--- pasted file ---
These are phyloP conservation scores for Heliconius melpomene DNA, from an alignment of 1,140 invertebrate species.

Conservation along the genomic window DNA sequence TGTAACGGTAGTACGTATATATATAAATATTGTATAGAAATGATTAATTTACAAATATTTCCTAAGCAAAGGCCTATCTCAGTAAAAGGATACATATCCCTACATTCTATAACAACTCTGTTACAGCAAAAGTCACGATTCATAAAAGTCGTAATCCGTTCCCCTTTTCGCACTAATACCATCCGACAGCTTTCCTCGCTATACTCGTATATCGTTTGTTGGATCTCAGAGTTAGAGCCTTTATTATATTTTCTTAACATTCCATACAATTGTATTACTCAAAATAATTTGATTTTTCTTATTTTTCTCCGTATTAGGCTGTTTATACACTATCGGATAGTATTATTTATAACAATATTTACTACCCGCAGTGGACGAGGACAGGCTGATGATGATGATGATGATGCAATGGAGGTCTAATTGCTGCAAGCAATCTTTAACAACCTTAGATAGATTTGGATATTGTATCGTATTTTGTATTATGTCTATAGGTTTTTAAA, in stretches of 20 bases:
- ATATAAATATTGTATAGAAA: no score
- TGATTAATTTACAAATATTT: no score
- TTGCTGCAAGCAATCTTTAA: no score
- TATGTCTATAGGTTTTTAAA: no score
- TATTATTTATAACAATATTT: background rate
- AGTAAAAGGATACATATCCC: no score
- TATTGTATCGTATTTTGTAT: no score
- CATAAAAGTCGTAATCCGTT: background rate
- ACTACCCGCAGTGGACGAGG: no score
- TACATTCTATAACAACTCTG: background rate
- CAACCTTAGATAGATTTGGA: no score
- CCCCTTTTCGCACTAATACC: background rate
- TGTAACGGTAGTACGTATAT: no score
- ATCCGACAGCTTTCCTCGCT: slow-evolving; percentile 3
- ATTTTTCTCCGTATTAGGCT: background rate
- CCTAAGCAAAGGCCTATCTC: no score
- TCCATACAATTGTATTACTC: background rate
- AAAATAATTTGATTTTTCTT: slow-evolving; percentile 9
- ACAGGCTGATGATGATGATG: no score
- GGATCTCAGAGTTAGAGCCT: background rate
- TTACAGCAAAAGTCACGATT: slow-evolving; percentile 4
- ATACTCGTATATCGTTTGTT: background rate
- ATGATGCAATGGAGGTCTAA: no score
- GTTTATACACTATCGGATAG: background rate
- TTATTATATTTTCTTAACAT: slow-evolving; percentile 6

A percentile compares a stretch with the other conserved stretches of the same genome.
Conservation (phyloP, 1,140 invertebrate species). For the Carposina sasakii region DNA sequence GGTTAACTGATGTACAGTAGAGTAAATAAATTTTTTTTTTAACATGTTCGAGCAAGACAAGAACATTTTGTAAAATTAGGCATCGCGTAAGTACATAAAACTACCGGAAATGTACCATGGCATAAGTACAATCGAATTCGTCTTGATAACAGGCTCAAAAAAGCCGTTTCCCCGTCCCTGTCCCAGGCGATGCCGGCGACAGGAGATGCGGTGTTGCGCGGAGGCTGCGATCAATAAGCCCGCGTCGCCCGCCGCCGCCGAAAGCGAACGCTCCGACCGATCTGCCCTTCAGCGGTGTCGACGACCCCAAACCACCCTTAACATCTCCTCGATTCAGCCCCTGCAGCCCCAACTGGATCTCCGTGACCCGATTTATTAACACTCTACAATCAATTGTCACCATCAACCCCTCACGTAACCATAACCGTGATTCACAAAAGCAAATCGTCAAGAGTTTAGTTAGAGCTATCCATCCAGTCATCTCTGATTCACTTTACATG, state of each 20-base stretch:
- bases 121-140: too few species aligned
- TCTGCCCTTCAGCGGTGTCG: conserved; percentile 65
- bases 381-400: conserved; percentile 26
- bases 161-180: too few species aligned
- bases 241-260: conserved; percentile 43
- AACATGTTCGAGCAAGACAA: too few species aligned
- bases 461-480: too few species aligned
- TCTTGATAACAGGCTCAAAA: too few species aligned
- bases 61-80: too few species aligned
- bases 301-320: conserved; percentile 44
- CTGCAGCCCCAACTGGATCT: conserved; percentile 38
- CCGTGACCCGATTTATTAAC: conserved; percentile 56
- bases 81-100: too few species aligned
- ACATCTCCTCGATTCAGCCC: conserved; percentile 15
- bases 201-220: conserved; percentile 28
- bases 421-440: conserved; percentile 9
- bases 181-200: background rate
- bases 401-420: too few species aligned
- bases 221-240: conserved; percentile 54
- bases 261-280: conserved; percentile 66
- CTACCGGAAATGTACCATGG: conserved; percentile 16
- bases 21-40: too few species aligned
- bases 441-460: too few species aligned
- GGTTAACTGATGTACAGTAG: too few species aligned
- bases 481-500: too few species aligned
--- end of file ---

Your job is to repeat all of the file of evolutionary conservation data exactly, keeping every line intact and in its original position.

These are phyloP conservation scores for Heliconius melpomene DNA, from an alignment of 1,140 invertebrate species.

Conservation along the genomic window DNA sequence TGTAACGGTAGTACGTATATATATAAATATTGTATAGAAATGATTAATTTACAAATATTTCCTAAGCAAAGGCCTATCTCAGTAAAAGGATACATATCCCTACATTCTATAACAACTCTGTTACAGCAAAAGTCACGATTCATAAAAGTCGTAATCCGTTCCCCTTTTCGCACTAATACCATCCGACAGCTTTCCTCGCTATACTCGTATATCGTTTGTTGGATCTCAGAGTTAGAGCCTTTATTATATTTTCTTAACATTCCATACAATTGTATTACTCAAAATAATTTGATTTTTCTTATTTTTCTCCGTATTAGGCTGTTTATACACTATCGGATAGTATTATTTATAACAATATTTACTACCCGCAGTGGACGAGGACAGGCTGATGATGATGATGATGATGCAATGGAGGTCTAATTGCTGCAAGCAATCTTTAACAACCTTAGATAGATTTGGATATTGTATCGTATTTTGTATTATGTCTATAGGTTTTTAAA, in stretches of 20 bases:
- ATATAAATATTGTATAGAAA: no score
- TGATTAATTTACAAATATTT: no score
- TTGCTGCAAGCAATCTTTAA: no score
- TATGTCTATAGGTTTTTAAA: no score
- TATTATTTATAACAATATTT: background rate
- AGTAAAAGGATACATATCCC: no score
- TATTGTATCGTATTTTGTAT: no score
- CATAAAAGTCGTAATCCGTT: background rate
- ACTACCCGCAGTGGACGAGG: no score
- TACATTCTATAACAACTCTG: background rate
- CAACCTTAGATAGATTTGGA: no score
- CCCCTTTTCGCACTAATACC: background rate
- TGTAACGGTAGTACGTATAT: no score
- ATCCGACAGCTTTCCTCGCT: slow-evolving; percentile 3
- ATTTTTCTCCGTATTAGGCT: background rate
- CCTAAGCAAAGGCCTATCTC: no score
- TCCATACAATTGTATTACTC: background rate
- AAAATAATTTGATTTTTCTT: slow-evolving; percentile 9
- ACAGGCTGATGATGATGATG: no score
- GGATCTCAGAGTTAGAGCCT: background rate
- TTACAGCAAAAGTCACGATT: slow-evolving; percentile 4
- ATACTCGTATATCGTTTGTT: background rate
- ATGATGCAATGGAGGTCTAA: no score
- GTTTATACACTATCGGATAG: background rate
- TTATTATATTTTCTTAACAT: slow-evolving; percentile 6

A percentile compares a stretch with the other conserved stretches of the same genome.
Conservation (phyloP, 1,140 invertebrate species). For the Carposina sasakii region DNA sequence GGTTAACTGATGTACAGTAGAGTAAATAAATTTTTTTTTTAACATGTTCGAGCAAGACAAGAACATTTTGTAAAATTAGGCATCGCGTAAGTACATAAAACTACCGGAAATGTACCATGGCATAAGTACAATCGAATTCGTCTTGATAACAGGCTCAAAAAAGCCGTTTCCCCGTCCCTGTCCCAGGCGATGCCGGCGACAGGAGATGCGGTGTTGCGCGGAGGCTGCGATCAATAAGCCCGCGTCGCCCGCCGCCGCCGAAAGCGAACGCTCCGACCGATCTGCCCTTCAGCGGTGTCGACGACCCCAAACCACCCTTAACATCTCCTCGATTCAGCCCCTGCAGCCCCAACTGGATCTCCGTGACCCGATTTATTAACACTCTACAATCAATTGTCACCATCAACCCCTCACGTAACCATAACCGTGATTCACAAAAGCAAATCGTCAAGAGTTTAGTTAGAGCTATCCATCCAGTCATCTCTGATTCACTTTACATG, state of each 20-base stretch:
- bases 121-140: too few species aligned
- TCTGCCCTTCAGCGGTGTCG: conserved; percentile 65
- bases 381-400: conserved; percentile 26
- bases 161-180: too few species aligned
- bases 241-260: conserved; percentile 43
- AACATGTTCGAGCAAGACAA: too few species aligned
- bases 461-480: too few species aligned
- TCTTGATAACAGGCTCAAAA: too few species aligned
- bases 61-80: too few species aligned
- bases 301-320: conserved; percentile 44
- CTGCAGCCCCAACTGGATCT: conserved; percentile 38
- CCGTGACCCGATTTATTAAC: conserved; percentile 56
- bases 81-100: too few species aligned
- ACATCTCCTCGATTCAGCCC: conserved; percentile 15
- bases 201-220: conserved; percentile 28
- bases 421-440: conserved; percentile 9
- bases 181-200: background rate
- bases 401-420: too few species aligned
- bases 221-240: conserved; percentile 54
- bases 261-280: conserved; percentile 66
- CTACCGGAAATGTACCATGG: conserved; percentile 16
- bases 21-40: too few species aligned
- bases 441-460: too few species aligned
- GGTTAACTGATGTACAGTAG: too few species aligned
- bases 481-500: too few species aligned